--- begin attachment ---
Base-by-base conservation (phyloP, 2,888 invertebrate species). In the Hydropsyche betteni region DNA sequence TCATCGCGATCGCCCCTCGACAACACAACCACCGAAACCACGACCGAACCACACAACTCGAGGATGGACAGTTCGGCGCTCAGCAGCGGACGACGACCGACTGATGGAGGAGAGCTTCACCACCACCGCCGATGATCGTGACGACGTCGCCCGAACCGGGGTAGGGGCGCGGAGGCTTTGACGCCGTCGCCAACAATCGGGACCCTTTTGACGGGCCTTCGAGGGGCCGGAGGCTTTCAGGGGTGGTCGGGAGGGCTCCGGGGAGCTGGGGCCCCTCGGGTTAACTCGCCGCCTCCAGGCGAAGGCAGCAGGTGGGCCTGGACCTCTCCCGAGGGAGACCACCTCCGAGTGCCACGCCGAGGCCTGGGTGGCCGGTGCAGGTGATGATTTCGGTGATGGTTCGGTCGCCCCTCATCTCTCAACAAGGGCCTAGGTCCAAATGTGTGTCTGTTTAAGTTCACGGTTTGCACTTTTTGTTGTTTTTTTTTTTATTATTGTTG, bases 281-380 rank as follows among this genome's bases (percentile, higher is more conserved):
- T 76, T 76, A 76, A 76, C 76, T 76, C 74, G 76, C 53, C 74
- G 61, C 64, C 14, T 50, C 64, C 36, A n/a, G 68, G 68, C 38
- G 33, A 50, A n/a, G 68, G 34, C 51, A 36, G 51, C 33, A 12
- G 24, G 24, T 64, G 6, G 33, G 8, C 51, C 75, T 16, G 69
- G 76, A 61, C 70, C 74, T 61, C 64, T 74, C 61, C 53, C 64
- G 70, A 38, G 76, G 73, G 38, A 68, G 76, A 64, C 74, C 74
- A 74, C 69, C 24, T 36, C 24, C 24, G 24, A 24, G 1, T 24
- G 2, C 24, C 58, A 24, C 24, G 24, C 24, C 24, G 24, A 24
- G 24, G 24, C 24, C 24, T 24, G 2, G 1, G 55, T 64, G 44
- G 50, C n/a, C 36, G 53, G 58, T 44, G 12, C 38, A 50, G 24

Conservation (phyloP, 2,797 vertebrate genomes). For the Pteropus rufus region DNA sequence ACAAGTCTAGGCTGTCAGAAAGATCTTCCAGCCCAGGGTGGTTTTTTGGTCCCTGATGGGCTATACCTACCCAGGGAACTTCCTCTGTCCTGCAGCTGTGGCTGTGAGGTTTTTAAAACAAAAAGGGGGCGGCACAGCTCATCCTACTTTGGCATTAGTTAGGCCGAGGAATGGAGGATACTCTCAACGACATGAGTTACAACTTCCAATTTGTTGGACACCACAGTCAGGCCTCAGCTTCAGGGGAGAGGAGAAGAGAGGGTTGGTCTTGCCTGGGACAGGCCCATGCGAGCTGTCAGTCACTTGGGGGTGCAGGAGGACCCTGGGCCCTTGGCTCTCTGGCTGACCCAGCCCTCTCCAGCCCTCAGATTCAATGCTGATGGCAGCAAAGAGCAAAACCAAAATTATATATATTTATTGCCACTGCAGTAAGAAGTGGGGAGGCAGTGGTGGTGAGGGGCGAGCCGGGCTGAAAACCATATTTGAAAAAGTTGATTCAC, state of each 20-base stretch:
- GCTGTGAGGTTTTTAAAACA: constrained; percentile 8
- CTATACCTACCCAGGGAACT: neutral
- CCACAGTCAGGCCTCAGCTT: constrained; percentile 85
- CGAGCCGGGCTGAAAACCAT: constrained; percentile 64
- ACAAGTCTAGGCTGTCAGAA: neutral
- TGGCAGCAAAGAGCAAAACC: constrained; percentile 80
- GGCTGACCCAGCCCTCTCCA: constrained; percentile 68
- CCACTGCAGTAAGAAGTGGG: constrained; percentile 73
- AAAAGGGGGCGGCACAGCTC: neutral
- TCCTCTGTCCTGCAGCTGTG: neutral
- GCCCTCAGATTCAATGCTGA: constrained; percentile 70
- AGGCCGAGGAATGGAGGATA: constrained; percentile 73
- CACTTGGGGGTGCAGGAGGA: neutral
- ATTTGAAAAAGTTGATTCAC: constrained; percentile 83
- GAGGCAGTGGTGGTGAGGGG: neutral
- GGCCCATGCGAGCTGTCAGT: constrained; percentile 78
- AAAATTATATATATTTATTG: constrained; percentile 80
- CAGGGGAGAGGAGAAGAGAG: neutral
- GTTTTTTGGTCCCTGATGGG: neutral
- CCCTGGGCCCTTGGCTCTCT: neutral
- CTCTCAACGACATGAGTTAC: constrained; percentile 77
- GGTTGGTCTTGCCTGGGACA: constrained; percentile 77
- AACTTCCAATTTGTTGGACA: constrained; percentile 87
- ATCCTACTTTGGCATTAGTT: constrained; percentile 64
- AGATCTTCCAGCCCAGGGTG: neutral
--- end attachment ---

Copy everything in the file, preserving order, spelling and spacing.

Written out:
Base-by-base conservation (phyloP, 2,888 invertebrate species). In the Hydropsyche betteni region DNA sequence TCATCGCGATCGCCCCTCGACAACACAACCACCGAAACCACGACCGAACCACACAACTCGAGGATGGACAGTTCGGCGCTCAGCAGCGGACGACGACCGACTGATGGAGGAGAGCTTCACCACCACCGCCGATGATCGTGACGACGTCGCCCGAACCGGGGTAGGGGCGCGGAGGCTTTGACGCCGTCGCCAACAATCGGGACCCTTTTGACGGGCCTTCGAGGGGCCGGAGGCTTTCAGGGGTGGTCGGGAGGGCTCCGGGGAGCTGGGGCCCCTCGGGTTAACTCGCCGCCTCCAGGCGAAGGCAGCAGGTGGGCCTGGACCTCTCCCGAGGGAGACCACCTCCGAGTGCCACGCCGAGGCCTGGGTGGCCGGTGCAGGTGATGATTTCGGTGATGGTTCGGTCGCCCCTCATCTCTCAACAAGGGCCTAGGTCCAAATGTGTGTCTGTTTAAGTTCACGGTTTGCACTTTTTGTTGTTTTTTTTTTTATTATTGTTG, bases 281-380 rank as follows among this genome's bases (percentile, higher is more conserved):
- T 76, T 76, A 76, A 76, C 76, T 76, C 74, G 76, C 53, C 74
- G 61, C 64, C 14, T 50, C 64, C 36, A n/a, G 68, G 68, C 38
- G 33, A 50, A n/a, G 68, G 34, C 51, A 36, G 51, C 33, A 12
- G 24, G 24, T 64, G 6, G 33, G 8, C 51, C 75, T 16, G 69
- G 76, A 61, C 70, C 74, T 61, C 64, T 74, C 61, C 53, C 64
- G 70, A 38, G 76, G 73, G 38, A 68, G 76, A 64, C 74, C 74
- A 74, C 69, C 24, T 36, C 24, C 24, G 24, A 24, G 1, T 24
- G 2, C 24, C 58, A 24, C 24, G 24, C 24, C 24, G 24, A 24
- G 24, G 24, C 24, C 24, T 24, G 2, G 1, G 55, T 64, G 44
- G 50, C n/a, C 36, G 53, G 58, T 44, G 12, C 38, A 50, G 24

Conservation (phyloP, 2,797 vertebrate genomes). For the Pteropus rufus region DNA sequence ACAAGTCTAGGCTGTCAGAAAGATCTTCCAGCCCAGGGTGGTTTTTTGGTCCCTGATGGGCTATACCTACCCAGGGAACTTCCTCTGTCCTGCAGCTGTGGCTGTGAGGTTTTTAAAACAAAAAGGGGGCGGCACAGCTCATCCTACTTTGGCATTAGTTAGGCCGAGGAATGGAGGATACTCTCAACGACATGAGTTACAACTTCCAATTTGTTGGACACCACAGTCAGGCCTCAGCTTCAGGGGAGAGGAGAAGAGAGGGTTGGTCTTGCCTGGGACAGGCCCATGCGAGCTGTCAGTCACTTGGGGGTGCAGGAGGACCCTGGGCCCTTGGCTCTCTGGCTGACCCAGCCCTCTCCAGCCCTCAGATTCAATGCTGATGGCAGCAAAGAGCAAAACCAAAATTATATATATTTATTGCCACTGCAGTAAGAAGTGGGGAGGCAGTGGTGGTGAGGGGCGAGCCGGGCTGAAAACCATATTTGAAAAAGTTGATTCAC, state of each 20-base stretch:
- GCTGTGAGGTTTTTAAAACA: constrained; percentile 8
- CTATACCTACCCAGGGAACT: neutral
- CCACAGTCAGGCCTCAGCTT: constrained; percentile 85
- CGAGCCGGGCTGAAAACCAT: constrained; percentile 64
- ACAAGTCTAGGCTGTCAGAA: neutral
- TGGCAGCAAAGAGCAAAACC: constrained; percentile 80
- GGCTGACCCAGCCCTCTCCA: constrained; percentile 68
- CCACTGCAGTAAGAAGTGGG: constrained; percentile 73
- AAAAGGGGGCGGCACAGCTC: neutral
- TCCTCTGTCCTGCAGCTGTG: neutral
- GCCCTCAGATTCAATGCTGA: constrained; percentile 70
- AGGCCGAGGAATGGAGGATA: constrained; percentile 73
- CACTTGGGGGTGCAGGAGGA: neutral
- ATTTGAAAAAGTTGATTCAC: constrained; percentile 83
- GAGGCAGTGGTGGTGAGGGG: neutral
- GGCCCATGCGAGCTGTCAGT: constrained; percentile 78
- AAAATTATATATATTTATTG: constrained; percentile 80
- CAGGGGAGAGGAGAAGAGAG: neutral
- GTTTTTTGGTCCCTGATGGG: neutral
- CCCTGGGCCCTTGGCTCTCT: neutral
- CTCTCAACGACATGAGTTAC: constrained; percentile 77
- GGTTGGTCTTGCCTGGGACA: constrained; percentile 77
- AACTTCCAATTTGTTGGACA: constrained; percentile 87
- ATCCTACTTTGGCATTAGTT: constrained; percentile 64
- AGATCTTCCAGCCCAGGGTG: neutral